A Historic Appointment and Broadway Debut
The Broadway community is arguably one of the most progressive in the world, with shows featuring diverse ensembles, creative teams, themes, and settings. With that in mind, this summer, theater enthusiasts and international visitors to NYC have a momentous and historic Broadway debut to add to their travel plans.
In June, the American Ballet Theater announced the appointment of their first ever African-American principal ballerina, Misty Copeland. On the heels of that announcement comes word that Misty will soon make her Broadway debut as Ivy Smith in On The Town, for a two-week limited engagement, from August 25–September 6, 2015.
Copeland has an international following for her outspoken pursuit of the highly coveted position of principal ballerina. She has been featured in a number of high-profile ad campaigns, as her story is inspiring to a variety of individuals and speaks of overcoming boundaries placed in one’s way on the road to achieving goals. Throughout her life, she was admonished for her passion and told she did not have the proper body type to be a ballerina. In spite of the criticism and a late start in ballet (at age 13), she proved herself a prodigy and quickly became a top ballerina both domestically and on the international scene.
Copeland’s Broadway debut is particularly fitting, as the character Ivy Smith is an aspiring dancer, who has traditionally been played on Broadway by professional ballerinas. Most recently, Megan Fairchild, a principal in the New York City Ballet, filled the “pointe” shoes.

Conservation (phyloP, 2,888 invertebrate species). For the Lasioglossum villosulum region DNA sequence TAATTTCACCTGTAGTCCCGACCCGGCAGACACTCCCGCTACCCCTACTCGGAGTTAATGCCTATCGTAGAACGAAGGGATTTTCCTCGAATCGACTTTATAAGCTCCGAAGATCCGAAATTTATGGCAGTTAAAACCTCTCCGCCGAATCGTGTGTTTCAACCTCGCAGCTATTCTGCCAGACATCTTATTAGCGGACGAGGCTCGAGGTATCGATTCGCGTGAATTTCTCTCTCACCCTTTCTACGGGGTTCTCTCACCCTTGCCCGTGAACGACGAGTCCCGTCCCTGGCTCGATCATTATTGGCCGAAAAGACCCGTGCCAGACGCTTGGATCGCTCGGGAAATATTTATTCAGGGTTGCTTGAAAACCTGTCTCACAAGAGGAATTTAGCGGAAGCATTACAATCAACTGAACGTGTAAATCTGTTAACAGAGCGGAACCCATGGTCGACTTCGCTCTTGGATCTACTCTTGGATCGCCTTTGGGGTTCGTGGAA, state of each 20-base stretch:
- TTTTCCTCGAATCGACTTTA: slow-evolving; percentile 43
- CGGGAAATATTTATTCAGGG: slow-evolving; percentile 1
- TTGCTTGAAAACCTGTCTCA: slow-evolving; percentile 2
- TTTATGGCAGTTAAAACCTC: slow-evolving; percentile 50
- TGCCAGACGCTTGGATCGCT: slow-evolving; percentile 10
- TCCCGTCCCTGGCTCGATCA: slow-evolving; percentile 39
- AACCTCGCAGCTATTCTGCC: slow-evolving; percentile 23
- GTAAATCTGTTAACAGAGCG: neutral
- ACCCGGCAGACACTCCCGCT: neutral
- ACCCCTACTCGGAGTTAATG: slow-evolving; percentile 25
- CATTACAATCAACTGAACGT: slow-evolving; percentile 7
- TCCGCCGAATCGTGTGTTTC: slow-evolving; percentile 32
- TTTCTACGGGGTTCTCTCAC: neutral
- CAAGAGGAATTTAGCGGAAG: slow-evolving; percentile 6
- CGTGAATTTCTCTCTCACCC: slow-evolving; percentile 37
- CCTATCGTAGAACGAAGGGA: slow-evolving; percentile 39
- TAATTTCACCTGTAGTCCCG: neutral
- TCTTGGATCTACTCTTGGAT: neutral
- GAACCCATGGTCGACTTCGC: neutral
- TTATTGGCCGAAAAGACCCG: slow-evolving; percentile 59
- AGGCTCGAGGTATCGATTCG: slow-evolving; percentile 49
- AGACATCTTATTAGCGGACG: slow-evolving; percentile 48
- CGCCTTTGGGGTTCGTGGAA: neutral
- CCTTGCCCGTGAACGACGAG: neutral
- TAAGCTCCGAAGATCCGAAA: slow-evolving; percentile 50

In On The Town’s original Broadway production, Sono Osato, a Japanese-American dancer originated the role.
Producer Howard Kagan said, “We are so thrilled to have Misty joining us at this momentous time in her career. On the Town has a long history of progressive, diverse casting which began with the creative team’s casting of Japanese-American dancer Sono Osato as ‘Ivy Smith’ in the original 1944 production, in the midst of World War II, as well as featuring one of the first racially-integrated ensembles. So it seems fitting that this incredible talent, who has broken through barriers in the dance world, will make her Broadway debut in this show.”
NYC is renowned as a mecca of culture, cuisine, and activities unavailable elsewhere in the world. Broadway is undoubtedly the calling card of NYC, with 70% of ticket sales comprised of out-of-town purchases, made by travelers visiting the Big Apple. Travelers invested in diverse theatrical representation should add a ticket for On The Town to their itinerary in advance of August 25, by booking ahead through a local agent or operator.
Rachel Peace for The Broadway Collection